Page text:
Are the radiations in Caesium-133 are consistently relative to the properties of all other elements?

In the frame of all involved nothing changes. It is observations on the others frames that show a different time .

Any stable (under given conditions) property of any element could have been selected as a basis for second,

Yes , any stable radiative transition uniquely identifiable .

You might get a better intuition if you read up on the GPS system which needs special and general relativity too to keep correct distances on earth.

Does it mean that while 9,192,631,770 "periods of the radiation corresponding to the transition between the two hyperfine levels of the ground state of the caesium-133 atom (at a temperature of 0 K)" will occur on planet B - on planet A 18,385,263,540 such radiations will occur?

The crucial word is "while". It's absolutely essential to give it an observational meaning. To do this many more words are needed.

We must assume that on both planets advanced physics labs have been built, and that previous communication established that the same physics holds on them. E.g. they will have identified chemical elements, among them caesium. They will have built atomic clocks, following quite similar protocols. (Just as we have here on Earth, in several labs all world around - and here we have quite a similar problem: how can we know all those clocks run at the same rate? Actually they don't.)

Then a cross checking campaign is started. From lab on A e.m. signals are sent to B at intervals of 1 seconds of A's clocks. On B arrival times (according B's clocks) are recorded. For a best comparison, the reverse procedure is also actuated, from B towards A.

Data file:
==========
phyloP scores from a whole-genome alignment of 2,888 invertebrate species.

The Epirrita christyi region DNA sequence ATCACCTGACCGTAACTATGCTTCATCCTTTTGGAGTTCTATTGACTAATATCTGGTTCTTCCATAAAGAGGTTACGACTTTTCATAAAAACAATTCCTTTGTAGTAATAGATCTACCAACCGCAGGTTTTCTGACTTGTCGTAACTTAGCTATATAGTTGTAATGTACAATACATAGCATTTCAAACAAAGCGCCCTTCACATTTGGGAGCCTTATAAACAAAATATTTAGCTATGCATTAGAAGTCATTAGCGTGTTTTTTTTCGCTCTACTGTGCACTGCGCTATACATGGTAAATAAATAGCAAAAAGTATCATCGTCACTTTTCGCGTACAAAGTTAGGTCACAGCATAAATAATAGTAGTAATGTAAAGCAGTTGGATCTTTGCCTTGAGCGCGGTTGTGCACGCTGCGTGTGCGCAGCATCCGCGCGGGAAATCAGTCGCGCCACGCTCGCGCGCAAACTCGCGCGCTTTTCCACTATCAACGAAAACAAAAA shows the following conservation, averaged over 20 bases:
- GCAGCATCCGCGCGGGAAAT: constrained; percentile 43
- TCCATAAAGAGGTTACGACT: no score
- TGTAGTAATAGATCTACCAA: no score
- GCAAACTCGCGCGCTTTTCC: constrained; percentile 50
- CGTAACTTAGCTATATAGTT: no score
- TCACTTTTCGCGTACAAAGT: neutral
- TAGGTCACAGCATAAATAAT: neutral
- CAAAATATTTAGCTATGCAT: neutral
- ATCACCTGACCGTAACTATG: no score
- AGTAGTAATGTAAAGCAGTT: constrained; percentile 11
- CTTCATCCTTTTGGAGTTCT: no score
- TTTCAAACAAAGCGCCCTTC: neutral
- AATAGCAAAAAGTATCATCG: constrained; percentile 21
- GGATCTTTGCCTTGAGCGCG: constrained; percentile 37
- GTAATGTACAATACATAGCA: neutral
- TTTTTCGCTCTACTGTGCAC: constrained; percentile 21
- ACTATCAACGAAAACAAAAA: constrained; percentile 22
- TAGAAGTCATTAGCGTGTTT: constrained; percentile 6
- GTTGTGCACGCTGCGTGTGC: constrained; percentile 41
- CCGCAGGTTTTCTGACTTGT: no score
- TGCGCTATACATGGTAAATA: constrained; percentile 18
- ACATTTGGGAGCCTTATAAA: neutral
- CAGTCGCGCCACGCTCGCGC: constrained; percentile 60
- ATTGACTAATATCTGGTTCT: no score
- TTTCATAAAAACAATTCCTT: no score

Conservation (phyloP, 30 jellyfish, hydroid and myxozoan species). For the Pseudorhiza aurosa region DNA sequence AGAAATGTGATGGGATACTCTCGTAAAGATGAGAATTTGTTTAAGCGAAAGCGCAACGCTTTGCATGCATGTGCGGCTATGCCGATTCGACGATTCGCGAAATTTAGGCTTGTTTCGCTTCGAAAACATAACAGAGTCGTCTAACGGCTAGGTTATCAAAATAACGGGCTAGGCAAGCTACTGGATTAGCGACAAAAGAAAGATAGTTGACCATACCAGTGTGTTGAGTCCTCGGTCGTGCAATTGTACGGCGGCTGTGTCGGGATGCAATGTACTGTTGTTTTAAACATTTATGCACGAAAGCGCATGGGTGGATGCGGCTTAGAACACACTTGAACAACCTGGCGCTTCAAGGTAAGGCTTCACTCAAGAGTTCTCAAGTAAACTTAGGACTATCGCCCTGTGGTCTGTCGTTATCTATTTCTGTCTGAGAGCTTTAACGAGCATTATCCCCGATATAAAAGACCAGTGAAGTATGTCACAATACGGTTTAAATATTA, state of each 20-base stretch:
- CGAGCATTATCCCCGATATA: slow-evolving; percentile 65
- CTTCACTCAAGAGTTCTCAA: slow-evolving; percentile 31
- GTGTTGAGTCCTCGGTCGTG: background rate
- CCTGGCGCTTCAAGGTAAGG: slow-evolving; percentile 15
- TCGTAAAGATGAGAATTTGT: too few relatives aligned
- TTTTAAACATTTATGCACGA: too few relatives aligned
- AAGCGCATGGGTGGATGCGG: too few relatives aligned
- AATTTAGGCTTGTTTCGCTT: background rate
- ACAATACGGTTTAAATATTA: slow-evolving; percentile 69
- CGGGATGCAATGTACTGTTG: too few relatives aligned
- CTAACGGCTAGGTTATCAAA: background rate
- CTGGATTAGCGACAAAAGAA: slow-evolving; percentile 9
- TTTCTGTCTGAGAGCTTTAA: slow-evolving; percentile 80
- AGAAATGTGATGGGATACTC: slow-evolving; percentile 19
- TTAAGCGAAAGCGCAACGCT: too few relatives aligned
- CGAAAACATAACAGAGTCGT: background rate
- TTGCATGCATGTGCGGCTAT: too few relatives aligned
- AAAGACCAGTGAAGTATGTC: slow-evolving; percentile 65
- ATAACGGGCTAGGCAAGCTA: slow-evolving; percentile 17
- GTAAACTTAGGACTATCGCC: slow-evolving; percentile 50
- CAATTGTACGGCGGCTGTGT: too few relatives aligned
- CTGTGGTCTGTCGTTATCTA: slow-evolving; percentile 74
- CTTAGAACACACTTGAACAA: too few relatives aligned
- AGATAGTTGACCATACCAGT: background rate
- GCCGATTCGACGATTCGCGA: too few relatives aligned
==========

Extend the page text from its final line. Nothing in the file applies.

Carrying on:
Data analysis, jointly executed on all data, can show that in direction A$$\,\to\,$$B a factor $$k_{AB}$$ is observed, i.e. signals sent at 1 s intervals from A are received in B at $$k_{AB}\,$$s. In reverse direction a factor $$k_{BA}$$ is measured.

This unmistakebly shows a difference between both planets. Should we say that "time runs faster (or slower, according as $$k_{AB}>k_{BA}$$ or vice versa) on A than on B"? I wouldn't, as a matter of personal taste. But what really matters is the observational result.

A question for you. Why both signals are required? Wouldn't A$$\,\to\,$$B have been sufficient?

Are the radiations in Caesium-133 are consistently relative to the properties of all other elements?

I already answered in the affirmative. I said physics is the same on both planets.

Basically what I am asking here is: [...]